I do see multiverses as a candidate for reality, particularly the bubble variety, and there are reasons other than the anthropic principle to suspect that they’re there, but until someone finds a way to test for them, or all of the conceivable testable alternatives are cleared out, I think settling on them as an explanation is premature.
4 thoughts on “New theory could be an alternative to the multiverse”
I think there is an attitude that the multiverse and the anthropic principle are bad because they encourage laziness and incuriosity. I’m not sure how much of a problem that is — any upcoming physicist looking to make a name for herself will surely be sufficiently motivated to think of new ideas even against this background.
But it seems to me that you have to get to anthropic stuff eventually. There has to be a ground level of reality below which there are no more explanations. From a scientific point of view, we should never assume we have reached it. From a philosophical point of view, it has to be there.
So I guess there will always be limits to scientific knowledge. Even if we understand the laws of nature completely, we cannot know that we understand them completely. It’s always epistemically possible that there is a deeper explanatory level we have not yet penetrated.
Good point. It’s also possible that we may reach a point where exploring further down, under, etc, may simply require too much effort for any payoff. Short of a singularity, I think we’re still centuries away from that. It would be a strange world to be in when we’ve reached either point, where the age of science has passed.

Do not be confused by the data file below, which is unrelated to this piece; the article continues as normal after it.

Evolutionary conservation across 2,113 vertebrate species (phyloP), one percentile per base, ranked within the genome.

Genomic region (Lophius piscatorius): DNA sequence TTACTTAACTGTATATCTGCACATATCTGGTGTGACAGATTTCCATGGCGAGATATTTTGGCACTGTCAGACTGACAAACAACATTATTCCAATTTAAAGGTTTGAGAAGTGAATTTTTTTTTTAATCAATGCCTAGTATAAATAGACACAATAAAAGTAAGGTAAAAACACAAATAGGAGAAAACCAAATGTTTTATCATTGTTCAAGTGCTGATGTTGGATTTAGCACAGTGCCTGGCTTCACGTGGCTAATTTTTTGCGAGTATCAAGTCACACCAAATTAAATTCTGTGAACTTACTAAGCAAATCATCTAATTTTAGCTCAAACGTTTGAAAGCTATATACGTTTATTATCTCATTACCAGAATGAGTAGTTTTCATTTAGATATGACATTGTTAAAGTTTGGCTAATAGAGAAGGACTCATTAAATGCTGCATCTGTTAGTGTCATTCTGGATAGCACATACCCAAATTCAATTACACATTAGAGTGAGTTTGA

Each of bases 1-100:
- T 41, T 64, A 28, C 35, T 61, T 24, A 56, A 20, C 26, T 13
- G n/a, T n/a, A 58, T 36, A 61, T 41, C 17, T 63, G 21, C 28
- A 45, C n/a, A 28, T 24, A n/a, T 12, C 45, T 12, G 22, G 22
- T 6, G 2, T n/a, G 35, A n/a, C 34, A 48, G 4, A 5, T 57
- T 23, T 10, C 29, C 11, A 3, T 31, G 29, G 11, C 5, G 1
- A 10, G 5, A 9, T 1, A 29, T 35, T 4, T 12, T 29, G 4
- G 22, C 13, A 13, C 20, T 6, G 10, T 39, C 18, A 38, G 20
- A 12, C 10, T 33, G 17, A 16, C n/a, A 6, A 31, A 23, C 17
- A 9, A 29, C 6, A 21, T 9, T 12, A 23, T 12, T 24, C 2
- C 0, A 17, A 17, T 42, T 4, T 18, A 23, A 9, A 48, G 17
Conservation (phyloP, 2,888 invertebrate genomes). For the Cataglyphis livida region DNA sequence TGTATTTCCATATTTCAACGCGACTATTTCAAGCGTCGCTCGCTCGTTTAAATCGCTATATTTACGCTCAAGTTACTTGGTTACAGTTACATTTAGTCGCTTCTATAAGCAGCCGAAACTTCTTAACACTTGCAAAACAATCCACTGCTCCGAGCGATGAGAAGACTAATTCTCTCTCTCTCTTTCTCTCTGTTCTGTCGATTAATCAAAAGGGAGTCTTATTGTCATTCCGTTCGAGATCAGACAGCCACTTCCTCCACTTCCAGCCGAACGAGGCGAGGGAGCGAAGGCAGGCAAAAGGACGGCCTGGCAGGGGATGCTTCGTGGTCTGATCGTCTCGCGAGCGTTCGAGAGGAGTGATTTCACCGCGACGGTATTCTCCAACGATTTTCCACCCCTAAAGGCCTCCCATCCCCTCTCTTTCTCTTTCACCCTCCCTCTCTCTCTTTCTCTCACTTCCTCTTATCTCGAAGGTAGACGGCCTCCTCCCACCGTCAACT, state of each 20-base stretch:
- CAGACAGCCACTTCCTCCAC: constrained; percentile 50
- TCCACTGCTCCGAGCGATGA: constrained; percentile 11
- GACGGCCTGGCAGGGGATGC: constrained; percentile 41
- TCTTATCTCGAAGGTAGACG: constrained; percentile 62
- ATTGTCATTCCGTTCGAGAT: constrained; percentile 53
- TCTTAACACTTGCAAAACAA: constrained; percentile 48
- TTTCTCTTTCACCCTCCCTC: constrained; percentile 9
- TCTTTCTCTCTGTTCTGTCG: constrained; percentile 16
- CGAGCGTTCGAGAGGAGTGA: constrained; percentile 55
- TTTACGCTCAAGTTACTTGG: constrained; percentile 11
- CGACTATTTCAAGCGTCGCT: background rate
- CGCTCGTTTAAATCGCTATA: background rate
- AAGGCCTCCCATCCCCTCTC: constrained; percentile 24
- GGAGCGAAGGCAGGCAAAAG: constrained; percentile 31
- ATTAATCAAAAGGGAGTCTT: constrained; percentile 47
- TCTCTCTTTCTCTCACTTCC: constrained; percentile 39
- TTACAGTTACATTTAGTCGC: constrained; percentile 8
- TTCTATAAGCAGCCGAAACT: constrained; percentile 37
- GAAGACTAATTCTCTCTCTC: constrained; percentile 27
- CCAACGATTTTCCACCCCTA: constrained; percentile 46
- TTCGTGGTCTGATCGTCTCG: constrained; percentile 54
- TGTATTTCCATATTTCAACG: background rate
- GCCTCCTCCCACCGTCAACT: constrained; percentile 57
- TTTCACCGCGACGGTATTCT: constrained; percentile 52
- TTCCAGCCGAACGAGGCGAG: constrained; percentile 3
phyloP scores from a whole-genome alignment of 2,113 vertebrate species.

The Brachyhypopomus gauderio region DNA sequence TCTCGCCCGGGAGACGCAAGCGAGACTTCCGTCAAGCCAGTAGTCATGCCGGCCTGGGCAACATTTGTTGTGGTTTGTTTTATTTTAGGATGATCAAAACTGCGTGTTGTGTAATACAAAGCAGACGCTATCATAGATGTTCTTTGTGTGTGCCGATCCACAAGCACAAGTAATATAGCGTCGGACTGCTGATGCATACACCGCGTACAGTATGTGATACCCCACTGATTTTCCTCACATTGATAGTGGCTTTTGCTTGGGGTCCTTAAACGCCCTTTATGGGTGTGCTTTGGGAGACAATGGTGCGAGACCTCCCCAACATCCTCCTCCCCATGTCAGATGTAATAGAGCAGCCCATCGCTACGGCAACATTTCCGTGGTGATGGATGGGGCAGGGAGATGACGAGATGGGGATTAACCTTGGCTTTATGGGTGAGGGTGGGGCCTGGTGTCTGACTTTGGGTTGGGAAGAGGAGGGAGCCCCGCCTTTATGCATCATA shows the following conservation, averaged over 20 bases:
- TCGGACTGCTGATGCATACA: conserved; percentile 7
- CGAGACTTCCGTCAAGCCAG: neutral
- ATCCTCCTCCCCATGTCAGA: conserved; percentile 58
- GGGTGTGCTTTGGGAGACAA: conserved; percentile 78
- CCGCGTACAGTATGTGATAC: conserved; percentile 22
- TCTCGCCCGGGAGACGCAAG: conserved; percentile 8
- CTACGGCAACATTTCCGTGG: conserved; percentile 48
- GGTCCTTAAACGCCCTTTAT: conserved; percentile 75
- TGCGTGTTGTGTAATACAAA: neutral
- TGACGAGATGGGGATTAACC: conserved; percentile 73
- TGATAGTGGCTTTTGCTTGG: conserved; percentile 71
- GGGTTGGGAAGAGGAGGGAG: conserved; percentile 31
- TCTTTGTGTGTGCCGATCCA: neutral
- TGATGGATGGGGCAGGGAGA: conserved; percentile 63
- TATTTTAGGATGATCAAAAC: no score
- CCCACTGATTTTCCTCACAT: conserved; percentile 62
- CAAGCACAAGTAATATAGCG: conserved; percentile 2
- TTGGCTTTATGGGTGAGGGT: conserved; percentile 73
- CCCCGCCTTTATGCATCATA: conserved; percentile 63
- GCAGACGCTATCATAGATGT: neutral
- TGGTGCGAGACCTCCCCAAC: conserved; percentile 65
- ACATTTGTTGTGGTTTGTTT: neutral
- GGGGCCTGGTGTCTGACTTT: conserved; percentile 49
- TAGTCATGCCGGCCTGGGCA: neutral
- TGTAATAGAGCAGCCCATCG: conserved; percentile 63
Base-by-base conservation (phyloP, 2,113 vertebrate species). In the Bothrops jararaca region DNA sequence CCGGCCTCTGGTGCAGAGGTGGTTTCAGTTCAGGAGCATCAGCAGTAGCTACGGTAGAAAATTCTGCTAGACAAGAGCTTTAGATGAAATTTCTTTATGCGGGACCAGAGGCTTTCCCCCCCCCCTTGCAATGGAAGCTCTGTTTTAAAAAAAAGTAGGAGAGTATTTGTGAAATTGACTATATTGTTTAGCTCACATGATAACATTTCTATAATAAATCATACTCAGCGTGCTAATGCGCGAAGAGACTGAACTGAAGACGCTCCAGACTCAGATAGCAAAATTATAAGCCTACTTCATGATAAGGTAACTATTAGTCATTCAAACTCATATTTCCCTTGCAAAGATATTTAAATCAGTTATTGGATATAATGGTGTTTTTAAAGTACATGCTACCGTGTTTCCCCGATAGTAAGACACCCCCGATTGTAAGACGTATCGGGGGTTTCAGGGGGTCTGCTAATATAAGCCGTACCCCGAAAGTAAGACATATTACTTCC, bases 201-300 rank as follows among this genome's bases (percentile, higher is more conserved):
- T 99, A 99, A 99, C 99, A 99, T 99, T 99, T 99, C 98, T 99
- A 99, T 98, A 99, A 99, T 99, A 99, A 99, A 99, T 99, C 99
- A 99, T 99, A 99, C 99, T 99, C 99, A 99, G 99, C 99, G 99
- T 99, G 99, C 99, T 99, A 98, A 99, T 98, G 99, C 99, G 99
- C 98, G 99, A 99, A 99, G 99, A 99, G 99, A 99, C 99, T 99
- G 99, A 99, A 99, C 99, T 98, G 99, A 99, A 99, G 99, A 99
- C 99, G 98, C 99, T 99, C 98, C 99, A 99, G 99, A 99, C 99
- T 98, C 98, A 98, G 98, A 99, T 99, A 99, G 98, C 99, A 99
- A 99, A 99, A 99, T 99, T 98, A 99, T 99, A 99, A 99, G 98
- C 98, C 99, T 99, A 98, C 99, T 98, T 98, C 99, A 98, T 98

SelfAwarePatterns: “The article goes into some explanatory detail, much of which I have to admit is above my head.”
The true mysteries for the current empirical physics are the dark matter and dark energy. Yet, anyone with 8th grade math will know that the dark matter and the dark energy issues are now resolved. See, http://dispatchesfromturtleisland.blogspot.com/2014/08/more-on-gravitational-field-self.html?showComment=1409377356348#c2687506560934775703 (a physics blog).
When these two dark issues are resolved without invoking the multiverse, it [multiverse] is very much a boloney.
Hmmm. I have to admit that that post is also over my head. (I understand most of the terms, but can’t parse what he’s actually saying. Maybe I just need more coffee.) Usually when someone asserts that they have the solution to some long standing scientific problem, I wait to see if they can convince a substantial portion of the relevant experts. I’ll admit that this is a bit lazy on my part, but it saves me from researching a lot of dead ends.
My understanding is that the multiverse is used to explain much more than dark matter and dark energy. I think to stop people from talking about multiverses, you’d have to disprove eternal inflation, the many worlds interpretation of quantum mechanics, an infinite universe, and explain all the “fine tuning” constants. Of course, none of these have been reliably demonstrated either, which is why I still regard multiverses as very speculative.
LikeLiked by 1 person